This kind of widespread magic is the best option if you want magic to occasionally spill over into the public. If a dragon is going to destroy several buildings and you still want people to not know dragons exist the next day, you’ll need something that tampers with their memories en masse.

When and How to Use Handwavium Instead

Harry Dresden from Storm Front's cover art. In the Harry Dresden series, author Jim Butcher just tells readers there’s a masquerade and then leaves it be.

The explanations I’ve offered probably won’t work for every story using the masquerade. If you can’t offer reasoning that will stand up to scrutiny, the next best thing is to handwave it away. This means you’ll state the existence of the masquerade in simple terms, move onto something else, and don’t call attention to the masquerade again. If you do this, your readers may all accept the masquerade just because they’re so used to it.

A great example of handwavium is in the Dresden Files. The masquerade exists there, but protagonist Harry Dresden makes no effort to maintain the masquerade and suffers no consequences for violating it. In fact, he even has an advertisement in the paper telling people he’s a wizard for hire. Someone will be like, “Haha, you’re not really a wizard are you?” and he’ll respond with something like, “You wanna hire me or not?” Because the masquerade never influences Dresden’s choices, the story doesn’t invite readers to scrutinize whether the reasoning is sound.

However, if you want your protagonist to lie to their loved ones, this won’t cover you well. In that case, the best you can do is look for situation-specific reasons why the hero can’t divulge. For instance, in Buffy the Vampire Slayer, Buffy could have been hiding that’s she’s a slayer from her mother because her mother would try to stop it, since slaying is obviously dangerous. However, this is a tall order, so there’s high risk that your situational explanation will feel contrived.

Occasionally tropes are worth using even if we can’t explain them well. So it is with the masquerade. However, the closer you get to a plausible explanation, the less distracted your audience will be when it becomes important to the story.

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  1. Innocent Bystander

    My favorite version of the masquerade is still the Paradox from Mage: The Awakening. Why don’t mages use magic more openly when it can benefit them? Because doing that in front of people who aren’t clued-in at all will invite reality itself to crash down on the mage.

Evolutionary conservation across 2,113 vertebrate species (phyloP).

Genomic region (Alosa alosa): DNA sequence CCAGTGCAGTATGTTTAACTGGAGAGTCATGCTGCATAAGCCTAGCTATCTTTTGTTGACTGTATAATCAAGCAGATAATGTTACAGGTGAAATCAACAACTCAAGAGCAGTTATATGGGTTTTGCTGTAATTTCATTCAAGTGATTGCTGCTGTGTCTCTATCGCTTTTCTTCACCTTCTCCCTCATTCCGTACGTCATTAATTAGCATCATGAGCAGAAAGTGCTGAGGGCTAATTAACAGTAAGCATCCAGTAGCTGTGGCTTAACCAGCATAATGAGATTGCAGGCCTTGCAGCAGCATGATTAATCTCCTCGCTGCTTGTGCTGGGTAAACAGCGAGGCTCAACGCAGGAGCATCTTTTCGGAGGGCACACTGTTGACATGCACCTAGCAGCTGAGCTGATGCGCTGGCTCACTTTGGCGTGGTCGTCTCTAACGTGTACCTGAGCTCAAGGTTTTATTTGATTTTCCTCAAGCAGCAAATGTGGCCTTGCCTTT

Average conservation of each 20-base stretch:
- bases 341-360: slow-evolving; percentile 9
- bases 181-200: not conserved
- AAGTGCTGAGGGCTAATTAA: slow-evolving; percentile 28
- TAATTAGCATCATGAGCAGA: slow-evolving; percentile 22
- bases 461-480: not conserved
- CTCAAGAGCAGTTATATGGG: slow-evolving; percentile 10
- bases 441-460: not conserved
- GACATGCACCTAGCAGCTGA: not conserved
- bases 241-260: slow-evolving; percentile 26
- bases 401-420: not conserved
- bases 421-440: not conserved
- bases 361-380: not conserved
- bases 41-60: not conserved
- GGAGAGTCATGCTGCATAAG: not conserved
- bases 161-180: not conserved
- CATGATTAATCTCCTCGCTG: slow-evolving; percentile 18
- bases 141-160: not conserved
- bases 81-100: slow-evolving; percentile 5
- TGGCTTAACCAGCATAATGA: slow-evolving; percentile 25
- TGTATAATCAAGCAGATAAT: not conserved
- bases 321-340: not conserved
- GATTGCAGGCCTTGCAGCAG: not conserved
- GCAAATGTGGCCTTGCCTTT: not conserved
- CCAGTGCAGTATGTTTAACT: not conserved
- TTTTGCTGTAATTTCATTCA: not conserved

That aside, this is the one thing that keeps me from writing urban fantasy even though I want to. There has to be a lot of explanation for how it works and why and I just can’t think of one that works. It doesn’t bother me when reading/watching other stuff — I enjoy the Dresden Files and Demon Slayer (which also uses a hand wave approach) — but actually writing it is something I can’t get past. And removing the masquerade entirely is opening a whole nother can of worms.

    • Dvärghundspossen

      I used to call my own writing urban fantasy, but since I don’t have any masquerade, and the demons and the exorcists have been around for a long time, it ended up being set in a world that actually differs in a lot of ways from our own, even though there are similarities as well. So I guess it’s just fantasy. Even though it takes place in a city and people have tech.

      • Innocent Bystander

        Same. Moving my story to another world not only cleared up that issue but also opened up so many opportunities for the story and themes. It just seems easier to create a new world from scratch than adapt aspects of ours.

    • Jason Duncan

      One of the reasons I’ve never sought publishing for any of my urban fantasy material is because I find ALL my masquerade excuses to be either inadequate in comparison with MAGE, or too derivative of it. I loved Vampire: The Masquerade first, but Mage: The Awakening’s masquerade was amazing. AMAZING. (Even though I found the game itself and its mechanics clunky.)

  2. Dvärghundspossen